MBombay Mora Toro

It gets hard sometimes to ignore the ravings of fanboys/fangals about this stick or that stogey. Always pushing. I just figure they must be getting some kind of kickback or perhaps have a voluminous portfolio of blackmail fodder on the owner. When MBombay hit the scene, the steady crescendo from social media became deafening, so in late 2017 we decided to add MBombay’s Gaaja and Mora to our bullpen. Up first was the Gaaja, a medium-bodied treat that left us wanting more – a unique and tasty flavor profile, solid combustion/burn and great quality. We couldn’t wait for the Mora.

There’s a lot to like about MBombay’s cigars. First, some of the bands are beautiful – ogleworthy, in fact. Second, Mel Shah has demonstrated his predilection to go ‘off recipe’ and for experimenting. For example, Shah is known to utilize tobaccos from atypical regions like Paraguay (Gaaja). Mora was launched in 2014 as part of the original MBombay 3-cigar line-up and it has received positive reviews over the last few years. With price points inching towards the $15 mark, MBombay has set the bar high and delivered with critically acclaimed favorites like Gaaja. So, how does the Mora measure up?


The aforementioned band is simply breathtaking, particularly when you look closely at the fine detail. There is a second, smaller band hidden underneath identifying the cigar. The shaggy foot combined with the ornate band kind of reminds me of a prayer rug. With 15 months of age, the Mora is semi-oily, features one large vein and the marbled, russet-hued corojo skin shows some tooth. Construction is flawless highlighted by a uniform firmness, a nice cap and a seamless roll. Fragrant aromas of cocoa powder and caramel emanate from the foot and wrapper. The cold draw is superb without being too loose and there’s a spiced raisin quality on the palate.

The shaggy foot portion offers a savory, bold mélange of black peppercorn and charred wood. The profile becomes more intricate with caramel, toast and wood intonations. There’s an addition of black coffee to the long finish. The palette is very tasty and smooth and the balance is spot on. The middle transition was my favorite highlighted by a piney foundation surrounding a spicy mix of graham cracker, marshmallow and leather. The burn begins wavy, but improves with no touch ups. The ash is very flaky and falls unencumbered after only half an inch.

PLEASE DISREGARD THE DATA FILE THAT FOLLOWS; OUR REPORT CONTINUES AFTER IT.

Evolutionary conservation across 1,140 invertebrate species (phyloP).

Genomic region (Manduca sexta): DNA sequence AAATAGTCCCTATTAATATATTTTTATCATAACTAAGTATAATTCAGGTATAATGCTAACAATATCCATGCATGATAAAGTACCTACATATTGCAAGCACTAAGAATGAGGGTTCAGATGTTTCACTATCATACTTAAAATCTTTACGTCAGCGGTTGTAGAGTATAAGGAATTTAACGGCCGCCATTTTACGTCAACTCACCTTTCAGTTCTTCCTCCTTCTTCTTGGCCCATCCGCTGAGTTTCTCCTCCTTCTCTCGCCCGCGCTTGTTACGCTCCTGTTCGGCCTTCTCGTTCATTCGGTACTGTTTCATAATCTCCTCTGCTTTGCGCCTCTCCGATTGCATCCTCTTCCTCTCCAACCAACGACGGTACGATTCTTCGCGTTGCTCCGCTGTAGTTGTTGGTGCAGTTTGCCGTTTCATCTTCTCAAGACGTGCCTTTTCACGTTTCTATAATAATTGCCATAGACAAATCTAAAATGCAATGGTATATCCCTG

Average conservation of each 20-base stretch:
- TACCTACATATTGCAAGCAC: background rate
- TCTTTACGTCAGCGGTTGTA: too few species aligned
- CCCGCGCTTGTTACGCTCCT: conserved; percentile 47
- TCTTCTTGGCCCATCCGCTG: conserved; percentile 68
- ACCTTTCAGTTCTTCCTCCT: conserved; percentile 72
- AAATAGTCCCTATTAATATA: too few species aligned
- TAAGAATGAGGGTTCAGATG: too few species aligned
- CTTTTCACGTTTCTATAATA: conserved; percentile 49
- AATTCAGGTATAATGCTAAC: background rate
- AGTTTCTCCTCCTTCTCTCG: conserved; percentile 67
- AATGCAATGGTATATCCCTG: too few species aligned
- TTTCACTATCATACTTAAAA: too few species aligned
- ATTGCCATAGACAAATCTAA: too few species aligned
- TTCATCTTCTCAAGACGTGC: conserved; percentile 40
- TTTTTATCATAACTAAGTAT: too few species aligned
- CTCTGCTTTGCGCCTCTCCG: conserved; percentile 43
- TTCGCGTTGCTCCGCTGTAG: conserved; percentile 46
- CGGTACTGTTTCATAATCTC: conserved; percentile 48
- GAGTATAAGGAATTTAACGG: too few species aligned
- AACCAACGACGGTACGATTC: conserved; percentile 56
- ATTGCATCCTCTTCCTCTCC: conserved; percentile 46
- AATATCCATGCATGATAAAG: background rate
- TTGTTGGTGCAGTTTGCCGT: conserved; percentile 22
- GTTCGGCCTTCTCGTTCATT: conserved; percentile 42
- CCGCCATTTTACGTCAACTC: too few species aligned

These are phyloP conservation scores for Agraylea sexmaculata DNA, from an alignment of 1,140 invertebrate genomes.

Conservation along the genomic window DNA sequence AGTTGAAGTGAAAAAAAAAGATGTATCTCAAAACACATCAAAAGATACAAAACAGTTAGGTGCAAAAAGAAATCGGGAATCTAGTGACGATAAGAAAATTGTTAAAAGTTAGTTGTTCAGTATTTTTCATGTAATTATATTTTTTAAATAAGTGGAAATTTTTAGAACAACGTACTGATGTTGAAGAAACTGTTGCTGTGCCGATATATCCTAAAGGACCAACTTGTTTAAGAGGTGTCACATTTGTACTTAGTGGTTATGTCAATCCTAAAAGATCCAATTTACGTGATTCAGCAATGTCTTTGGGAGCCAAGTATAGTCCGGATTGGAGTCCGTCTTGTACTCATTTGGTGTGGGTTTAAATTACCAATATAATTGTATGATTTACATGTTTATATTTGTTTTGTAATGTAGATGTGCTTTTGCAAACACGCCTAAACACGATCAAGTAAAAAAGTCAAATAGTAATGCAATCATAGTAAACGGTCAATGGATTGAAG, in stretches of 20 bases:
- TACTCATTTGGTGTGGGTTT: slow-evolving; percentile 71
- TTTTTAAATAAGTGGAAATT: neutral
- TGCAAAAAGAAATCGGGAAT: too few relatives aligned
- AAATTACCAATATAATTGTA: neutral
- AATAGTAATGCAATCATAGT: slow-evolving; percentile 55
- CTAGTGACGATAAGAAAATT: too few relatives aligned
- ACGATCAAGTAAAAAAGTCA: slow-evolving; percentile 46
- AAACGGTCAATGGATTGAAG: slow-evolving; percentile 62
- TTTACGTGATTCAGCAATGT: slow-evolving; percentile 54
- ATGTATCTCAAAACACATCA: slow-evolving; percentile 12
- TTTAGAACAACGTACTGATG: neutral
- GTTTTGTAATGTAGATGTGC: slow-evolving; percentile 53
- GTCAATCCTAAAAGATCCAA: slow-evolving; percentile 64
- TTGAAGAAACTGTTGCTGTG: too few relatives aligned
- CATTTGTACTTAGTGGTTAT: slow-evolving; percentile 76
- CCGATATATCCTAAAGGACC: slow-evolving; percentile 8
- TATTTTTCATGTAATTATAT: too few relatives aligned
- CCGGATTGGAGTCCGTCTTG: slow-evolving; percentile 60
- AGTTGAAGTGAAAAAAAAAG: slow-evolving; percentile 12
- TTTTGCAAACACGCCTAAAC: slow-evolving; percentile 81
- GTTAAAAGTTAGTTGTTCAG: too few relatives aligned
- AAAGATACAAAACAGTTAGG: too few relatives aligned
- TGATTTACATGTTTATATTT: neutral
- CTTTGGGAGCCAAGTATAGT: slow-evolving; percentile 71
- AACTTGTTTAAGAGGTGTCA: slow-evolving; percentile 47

The final transition offers some chocolate and cedar notes, but they become lost in an overtly woody and black pepper profile. Overall, our Mora gets solid marks for a smooth texture, construction and combustion, but unlike it’s sibling, Gaaja, there’s too little on the flavor wheel to hold your attention. The middle transition is Mora’s strong suit, but the bookend profiles, while enjoyable, are just not that special, particularly when you consider the $13+ price tag. Can’t see a boxworthy benefit here, but keep a few to share as an after-dinner smoke (the band makes a great conversation piece) or to accompany a special coffee. – In Fumo Pax!

Did you Know:  The beautiful bands adorning MBombay cigars are designed with the influence of Mel Shah’s wife.

  • Profile: Medium
  • Vitola: Toro
  • Length / Ring Gauge: 6.0″x52
  • Purchased: B&M
  • Origin: Costa Rica
  • Wrapper: Dominican Corojo
  • Binder: Peruvian
  • Filler: Dominican, Ecuadorian
  • Cutter: Colibri ‘V’
  • Lighter: Colibri Firebird
  • Price: $13.25
  • Humidor Age: 15 mo.
  • Box: 20
  • Other Vitolas: Lancero [8.5″x38], “A” [9.5″x47], 585 [5″x58]

 N O T E S

Smoke Time: 1:44
Draw: Superb
Build: Shaggy foot; seamless, 1 large vein; marbled, reddish-brown wrapper; semi oily; some tooth; nice cap; struggles to hold 1″ ash; ash flaky.

  • WrapperCocoa powder, caramel
  • Foot – cacao, cocoa powder
  • Cold Draw – spice dark fruit (rasinesque)


  • Initial: Black peppercorn (on draw) and charred wood; light hazelnut on retro after shaggy foot burned off; more caramel intonations; long toast and wood finish; hints of baking spice on retro; addition of black coffee on finish; becomes more complex w/more spice and dark fruit.
  • Transition: Pine wood profile; graham cracker and marshmallow intonations; leathery draw; hints of dark fruit; toast and coffee on lingering finish; uptick in spice in nose.
  • Transition: Woody profile; loss of complexity; spice reduced with return of black pepper; notes of chocolate and cedar; light caramel on retro.

Complexity: Very good
Balance: Very good
Touch ups: N/A
Combustion: Good – burn begins wavy, but improves
Weaknesses: Flaky ash; mediocre transitions; price point
Recommendation: 2. 5-packer

Recommendation scale:

  1. Go-to (boxworthy)
  2. 5-packer
  3. Yard ‘gar
  4. Smoke a banana instead

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